I believe there are two mutations that have occured in Permaculture that have been detrimental to its credibility and acceptance in the world. These mutations have kept Permaculture from becoming more mainstream. It is only because of the integrity and grandeur of the design science we call Permaculture that it has still has gained such international recognition.

So what are these two mutations? The first I will save for my next article. The second is that years ago people bastardized the Third Ethic of Permaculture. I wrote an article outlining all three ethics in this previous article, but I only touched on this topic. I think I was trying to be more non-confrontational at that time, but a recent experience has fired me up a bit more.

The three Permaculture Ethics are:

  1. Earth Care
  2. People Care
  3. Return of Surplus

As I explained in my previous article, the original third ethic was “Set Limits to Population and Consumption”. But that is not what it is anymore. The Third Ethic is now “Return of Surplus”.

People often wonder a few things when they hear this. Who decided to change it? Why did they change it? And did they have the “authority” to change it?

Let’s start with a little history. Bill Mollison and his graduate student, David Holmgren, are named as the co-originators of Permaculture. They published the first book, Permaculture One, in 1978. I truly believe that Holmgren played a very significant role in the origination of Permaculture. However, after the initial creation and huge success of the book, Holmgren sort of disappeared from the international world of Permaculture. He states that he wanted to put these concepts into practice, and he did that for the next decade mainly on his mother’s property and then on his own. From online resources (granted this may not be accurate), David didn’t start formally teaching Permaculture until 1991. During this time, Bill Mollison had travelled the world many times over teaching everyone he could about Permaculture. He became the world leader of the movement. During this time, Bill Mollison founded the Permaculture Research Institute of Australia (PRI). PRI has been the home of Permaculture ever since, and it is truly the hub (or “mothership” as some have called it) for the worldwide teaching of Permaculture.

With all that said, it was PRI who changed the third ethic to Return of Surplus. To be honest, I don’t know when this official change occurred, but these are the three ethics that have been taught for years by PRI. Geoff Lawton now runs PRI, and some may try to say that it is Geoff Lawton who changed it. However, Bill and Geoff taught this information together many times, so it was not that Geoff changed Bill’s original idea.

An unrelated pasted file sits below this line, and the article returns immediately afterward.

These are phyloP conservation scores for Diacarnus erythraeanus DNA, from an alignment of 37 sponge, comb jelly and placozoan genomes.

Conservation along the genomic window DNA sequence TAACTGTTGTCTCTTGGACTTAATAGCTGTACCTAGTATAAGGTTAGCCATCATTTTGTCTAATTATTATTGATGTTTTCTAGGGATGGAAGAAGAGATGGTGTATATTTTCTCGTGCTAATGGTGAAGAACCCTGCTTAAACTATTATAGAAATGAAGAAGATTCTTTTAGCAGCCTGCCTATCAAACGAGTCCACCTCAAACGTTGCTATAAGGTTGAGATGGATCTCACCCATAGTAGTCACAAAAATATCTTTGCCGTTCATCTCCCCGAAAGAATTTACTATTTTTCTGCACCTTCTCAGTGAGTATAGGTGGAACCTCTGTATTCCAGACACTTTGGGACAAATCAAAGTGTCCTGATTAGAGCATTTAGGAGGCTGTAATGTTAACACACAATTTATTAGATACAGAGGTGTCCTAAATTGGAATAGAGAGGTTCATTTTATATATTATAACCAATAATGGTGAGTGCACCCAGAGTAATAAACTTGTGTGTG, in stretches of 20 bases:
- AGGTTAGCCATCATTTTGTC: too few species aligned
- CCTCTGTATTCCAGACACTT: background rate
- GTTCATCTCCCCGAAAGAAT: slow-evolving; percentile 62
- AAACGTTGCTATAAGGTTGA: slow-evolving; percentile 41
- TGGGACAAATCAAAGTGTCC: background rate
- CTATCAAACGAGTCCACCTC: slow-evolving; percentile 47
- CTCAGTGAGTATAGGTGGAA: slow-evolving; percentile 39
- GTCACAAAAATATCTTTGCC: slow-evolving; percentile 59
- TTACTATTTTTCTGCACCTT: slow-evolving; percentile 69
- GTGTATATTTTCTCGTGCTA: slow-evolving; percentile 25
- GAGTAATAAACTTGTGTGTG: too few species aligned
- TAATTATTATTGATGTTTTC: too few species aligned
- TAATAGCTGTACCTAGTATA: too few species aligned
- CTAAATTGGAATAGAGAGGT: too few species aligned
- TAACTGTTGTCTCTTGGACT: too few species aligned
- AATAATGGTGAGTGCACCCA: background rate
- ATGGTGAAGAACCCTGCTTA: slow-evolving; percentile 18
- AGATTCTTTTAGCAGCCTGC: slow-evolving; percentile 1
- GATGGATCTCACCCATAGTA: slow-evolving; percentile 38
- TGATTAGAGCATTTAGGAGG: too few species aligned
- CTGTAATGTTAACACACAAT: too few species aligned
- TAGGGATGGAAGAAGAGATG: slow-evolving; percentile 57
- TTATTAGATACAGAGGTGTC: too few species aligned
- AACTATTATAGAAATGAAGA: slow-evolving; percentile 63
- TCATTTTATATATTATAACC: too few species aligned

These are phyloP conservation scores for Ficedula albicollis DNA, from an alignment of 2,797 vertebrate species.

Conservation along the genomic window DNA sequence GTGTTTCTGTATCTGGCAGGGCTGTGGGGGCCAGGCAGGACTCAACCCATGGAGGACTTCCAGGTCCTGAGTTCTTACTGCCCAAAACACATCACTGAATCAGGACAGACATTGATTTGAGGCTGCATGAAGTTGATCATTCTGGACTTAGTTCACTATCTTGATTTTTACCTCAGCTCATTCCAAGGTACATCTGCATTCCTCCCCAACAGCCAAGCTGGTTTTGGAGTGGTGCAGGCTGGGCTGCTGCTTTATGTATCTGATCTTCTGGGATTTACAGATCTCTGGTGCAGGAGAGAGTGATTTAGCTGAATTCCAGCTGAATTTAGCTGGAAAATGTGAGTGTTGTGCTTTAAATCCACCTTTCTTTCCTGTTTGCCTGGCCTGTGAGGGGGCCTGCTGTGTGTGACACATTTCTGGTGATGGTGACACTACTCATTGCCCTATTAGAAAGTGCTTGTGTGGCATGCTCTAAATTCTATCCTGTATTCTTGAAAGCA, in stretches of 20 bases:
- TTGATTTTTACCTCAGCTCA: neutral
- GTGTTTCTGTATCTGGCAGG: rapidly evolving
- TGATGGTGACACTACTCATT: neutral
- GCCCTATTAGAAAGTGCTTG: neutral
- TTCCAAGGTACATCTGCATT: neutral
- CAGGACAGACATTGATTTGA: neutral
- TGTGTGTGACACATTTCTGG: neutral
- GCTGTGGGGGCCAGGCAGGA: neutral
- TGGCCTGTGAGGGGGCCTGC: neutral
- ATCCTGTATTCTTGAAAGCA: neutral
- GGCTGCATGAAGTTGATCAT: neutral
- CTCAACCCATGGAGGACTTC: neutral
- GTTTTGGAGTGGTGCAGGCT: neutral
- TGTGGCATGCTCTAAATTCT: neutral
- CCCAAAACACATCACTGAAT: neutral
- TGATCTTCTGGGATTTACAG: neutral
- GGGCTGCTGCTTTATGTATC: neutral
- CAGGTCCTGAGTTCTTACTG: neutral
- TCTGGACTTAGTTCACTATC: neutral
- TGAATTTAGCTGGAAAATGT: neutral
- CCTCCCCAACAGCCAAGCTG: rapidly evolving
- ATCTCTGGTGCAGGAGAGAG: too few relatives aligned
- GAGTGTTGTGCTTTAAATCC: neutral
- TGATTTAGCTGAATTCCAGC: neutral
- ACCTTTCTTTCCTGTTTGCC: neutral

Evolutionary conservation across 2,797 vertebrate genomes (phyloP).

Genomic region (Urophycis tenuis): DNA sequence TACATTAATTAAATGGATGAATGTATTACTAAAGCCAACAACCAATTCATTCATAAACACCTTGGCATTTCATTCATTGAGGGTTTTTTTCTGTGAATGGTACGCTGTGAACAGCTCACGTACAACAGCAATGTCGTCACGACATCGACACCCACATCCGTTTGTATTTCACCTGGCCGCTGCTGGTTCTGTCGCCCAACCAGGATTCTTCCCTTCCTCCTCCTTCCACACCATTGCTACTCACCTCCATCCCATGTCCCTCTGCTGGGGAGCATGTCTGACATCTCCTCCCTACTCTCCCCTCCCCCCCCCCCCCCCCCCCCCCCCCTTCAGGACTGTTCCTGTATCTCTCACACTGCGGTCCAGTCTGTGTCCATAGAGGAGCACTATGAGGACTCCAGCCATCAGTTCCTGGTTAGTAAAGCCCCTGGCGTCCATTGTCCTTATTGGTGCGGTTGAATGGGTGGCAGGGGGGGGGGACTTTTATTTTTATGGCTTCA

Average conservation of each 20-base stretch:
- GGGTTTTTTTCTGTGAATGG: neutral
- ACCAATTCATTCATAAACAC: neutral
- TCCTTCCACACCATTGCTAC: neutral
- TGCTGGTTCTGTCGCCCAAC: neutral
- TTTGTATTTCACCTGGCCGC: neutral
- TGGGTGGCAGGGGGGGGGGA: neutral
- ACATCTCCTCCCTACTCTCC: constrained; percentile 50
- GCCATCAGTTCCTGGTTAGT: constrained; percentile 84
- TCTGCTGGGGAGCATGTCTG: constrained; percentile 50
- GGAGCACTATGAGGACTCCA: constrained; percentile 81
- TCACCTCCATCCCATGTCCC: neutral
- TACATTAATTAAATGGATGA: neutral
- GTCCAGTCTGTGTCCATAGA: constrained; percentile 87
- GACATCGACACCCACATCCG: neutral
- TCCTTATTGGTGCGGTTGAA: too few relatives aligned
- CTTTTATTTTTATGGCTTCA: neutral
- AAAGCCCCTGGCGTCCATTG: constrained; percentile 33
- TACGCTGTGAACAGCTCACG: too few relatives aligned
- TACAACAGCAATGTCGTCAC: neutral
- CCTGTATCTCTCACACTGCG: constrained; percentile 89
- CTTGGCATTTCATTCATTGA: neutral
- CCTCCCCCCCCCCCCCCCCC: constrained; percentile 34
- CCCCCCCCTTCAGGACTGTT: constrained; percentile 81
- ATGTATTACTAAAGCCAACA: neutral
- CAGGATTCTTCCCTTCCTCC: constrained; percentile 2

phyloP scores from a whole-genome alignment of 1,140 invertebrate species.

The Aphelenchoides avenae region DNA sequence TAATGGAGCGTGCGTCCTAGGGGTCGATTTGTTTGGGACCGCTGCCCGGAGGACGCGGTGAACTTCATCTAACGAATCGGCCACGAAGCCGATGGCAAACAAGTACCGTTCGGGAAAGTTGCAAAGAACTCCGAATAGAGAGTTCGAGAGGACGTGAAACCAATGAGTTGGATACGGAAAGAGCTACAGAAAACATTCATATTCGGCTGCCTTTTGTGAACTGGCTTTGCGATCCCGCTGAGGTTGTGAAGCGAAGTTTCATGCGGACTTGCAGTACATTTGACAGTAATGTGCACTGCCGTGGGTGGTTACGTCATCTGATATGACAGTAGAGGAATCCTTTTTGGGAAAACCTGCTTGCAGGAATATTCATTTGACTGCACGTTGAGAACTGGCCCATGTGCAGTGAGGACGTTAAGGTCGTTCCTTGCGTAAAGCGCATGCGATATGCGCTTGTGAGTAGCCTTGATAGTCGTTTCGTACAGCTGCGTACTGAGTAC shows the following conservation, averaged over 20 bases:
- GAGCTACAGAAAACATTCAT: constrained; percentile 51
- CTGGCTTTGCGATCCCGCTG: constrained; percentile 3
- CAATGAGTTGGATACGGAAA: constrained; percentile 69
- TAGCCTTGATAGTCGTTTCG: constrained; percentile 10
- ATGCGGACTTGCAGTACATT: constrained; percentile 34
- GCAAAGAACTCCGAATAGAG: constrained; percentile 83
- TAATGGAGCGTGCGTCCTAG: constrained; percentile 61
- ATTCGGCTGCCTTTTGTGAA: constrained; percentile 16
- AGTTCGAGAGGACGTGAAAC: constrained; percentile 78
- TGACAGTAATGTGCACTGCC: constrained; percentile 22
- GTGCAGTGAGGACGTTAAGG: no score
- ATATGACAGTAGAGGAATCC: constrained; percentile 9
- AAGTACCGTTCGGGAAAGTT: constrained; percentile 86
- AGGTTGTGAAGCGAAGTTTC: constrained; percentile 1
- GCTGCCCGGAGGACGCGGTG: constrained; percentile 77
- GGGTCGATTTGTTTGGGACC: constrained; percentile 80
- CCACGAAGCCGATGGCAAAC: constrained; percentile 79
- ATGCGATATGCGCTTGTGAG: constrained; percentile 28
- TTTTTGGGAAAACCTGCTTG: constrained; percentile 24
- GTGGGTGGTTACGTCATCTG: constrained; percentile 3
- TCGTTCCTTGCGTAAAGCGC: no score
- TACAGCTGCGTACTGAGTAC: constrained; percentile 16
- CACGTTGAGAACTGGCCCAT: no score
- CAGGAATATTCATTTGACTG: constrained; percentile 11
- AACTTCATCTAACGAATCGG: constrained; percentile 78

In my opinion, this ethic was refined or clarified… not really changed.

I believe this ethic was restated as Return of Surplus, because so many people started to use this ethic as a tool to push their own social agendas and political ideals. I also believe that as the science of Permaculture matured, and it is still a relatively new science in the grand scope, a refining of the core ethics may have been needed. This is a common practice in science. A concept or “theory” needs to be refined as more information is discovered and as more applications of that science occurs.

In 2002, David Holmgren published Permaculture: Principles and Pathways beyond Sustainability. In this book, Holmgren restates the third ethic as Fair Share: Set Limits and Redistribute Surplus. This is a very interesting interpretation of the third ethic. The first part, “Fair Share”, has been used by Geoff Lawton to help describe the third ethic (Return of Surplus). I have said before that “Fair Share” is nice because it rhymes with the other two ethics (Earth Care, People Care), but it is rather vague on its own. “Set Limits” sounds a lot like the original text of the third ethic (Set Limits to Population and Consumption). But “Redistribute Surplus” has a lot of connotations, and depending on your personal worldview, it can mean a couple of things.